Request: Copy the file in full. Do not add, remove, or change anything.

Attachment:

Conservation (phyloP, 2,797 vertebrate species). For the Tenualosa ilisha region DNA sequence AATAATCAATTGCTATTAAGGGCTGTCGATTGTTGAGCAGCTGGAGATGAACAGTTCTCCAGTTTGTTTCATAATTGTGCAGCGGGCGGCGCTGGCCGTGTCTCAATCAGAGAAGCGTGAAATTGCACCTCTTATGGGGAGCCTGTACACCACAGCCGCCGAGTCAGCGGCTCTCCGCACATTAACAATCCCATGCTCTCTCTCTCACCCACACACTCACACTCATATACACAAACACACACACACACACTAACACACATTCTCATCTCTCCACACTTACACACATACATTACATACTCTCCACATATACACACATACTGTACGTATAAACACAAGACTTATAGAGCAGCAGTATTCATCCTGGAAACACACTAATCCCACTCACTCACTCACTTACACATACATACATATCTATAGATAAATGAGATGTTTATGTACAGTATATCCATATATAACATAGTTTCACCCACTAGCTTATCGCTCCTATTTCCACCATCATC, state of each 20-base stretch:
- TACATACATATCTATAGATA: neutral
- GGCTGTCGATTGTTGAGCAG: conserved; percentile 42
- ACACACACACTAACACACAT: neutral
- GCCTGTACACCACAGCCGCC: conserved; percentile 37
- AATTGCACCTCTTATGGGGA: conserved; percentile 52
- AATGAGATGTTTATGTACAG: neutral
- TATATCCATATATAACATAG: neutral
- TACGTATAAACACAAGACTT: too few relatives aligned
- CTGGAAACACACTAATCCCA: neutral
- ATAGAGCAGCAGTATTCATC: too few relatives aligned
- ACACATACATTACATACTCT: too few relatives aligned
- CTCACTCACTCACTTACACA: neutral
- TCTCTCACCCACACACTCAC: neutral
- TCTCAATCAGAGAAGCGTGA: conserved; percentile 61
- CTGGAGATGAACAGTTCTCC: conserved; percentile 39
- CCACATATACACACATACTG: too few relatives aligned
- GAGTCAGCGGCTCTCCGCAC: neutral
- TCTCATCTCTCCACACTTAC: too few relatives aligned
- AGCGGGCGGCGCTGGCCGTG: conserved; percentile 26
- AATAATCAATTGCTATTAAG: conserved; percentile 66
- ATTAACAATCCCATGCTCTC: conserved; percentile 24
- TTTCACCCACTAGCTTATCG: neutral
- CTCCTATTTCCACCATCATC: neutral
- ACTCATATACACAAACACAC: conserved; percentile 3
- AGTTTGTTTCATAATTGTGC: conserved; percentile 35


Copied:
Conservation (phyloP, 2,797 vertebrate species). For the Tenualosa ilisha region DNA sequence AATAATCAATTGCTATTAAGGGCTGTCGATTGTTGAGCAGCTGGAGATGAACAGTTCTCCAGTTTGTTTCATAATTGTGCAGCGGGCGGCGCTGGCCGTGTCTCAATCAGAGAAGCGTGAAATTGCACCTCTTATGGGGAGCCTGTACACCACAGCCGCCGAGTCAGCGGCTCTCCGCACATTAACAATCCCATGCTCTCTCTCTCACCCACACACTCACACTCATATACACAAACACACACACACACACTAACACACATTCTCATCTCTCCACACTTACACACATACATTACATACTCTCCACATATACACACATACTGTACGTATAAACACAAGACTTATAGAGCAGCAGTATTCATCCTGGAAACACACTAATCCCACTCACTCACTCACTTACACATACATACATATCTATAGATAAATGAGATGTTTATGTACAGTATATCCATATATAACATAGTTTCACCCACTAGCTTATCGCTCCTATTTCCACCATCATC, state of each 20-base stretch:
- TACATACATATCTATAGATA: neutral
- GGCTGTCGATTGTTGAGCAG: conserved; percentile 42
- ACACACACACTAACACACAT: neutral
- GCCTGTACACCACAGCCGCC: conserved; percentile 37
- AATTGCACCTCTTATGGGGA: conserved; percentile 52
- AATGAGATGTTTATGTACAG: neutral
- TATATCCATATATAACATAG: neutral
- TACGTATAAACACAAGACTT: too few relatives aligned
- CTGGAAACACACTAATCCCA: neutral
- ATAGAGCAGCAGTATTCATC: too few relatives aligned
- ACACATACATTACATACTCT: too few relatives aligned
- CTCACTCACTCACTTACACA: neutral
- TCTCTCACCCACACACTCAC: neutral
- TCTCAATCAGAGAAGCGTGA: conserved; percentile 61
- CTGGAGATGAACAGTTCTCC: conserved; percentile 39
- CCACATATACACACATACTG: too few relatives aligned
- GAGTCAGCGGCTCTCCGCAC: neutral
- TCTCATCTCTCCACACTTAC: too few relatives aligned
- AGCGGGCGGCGCTGGCCGTG: conserved; percentile 26
- AATAATCAATTGCTATTAAG: conserved; percentile 66
- ATTAACAATCCCATGCTCTC: conserved; percentile 24
- TTTCACCCACTAGCTTATCG: neutral
- CTCCTATTTCCACCATCATC: neutral
- ACTCATATACACAAACACAC: conserved; percentile 3
- AGTTTGTTTCATAATTGTGC: conserved; percentile 35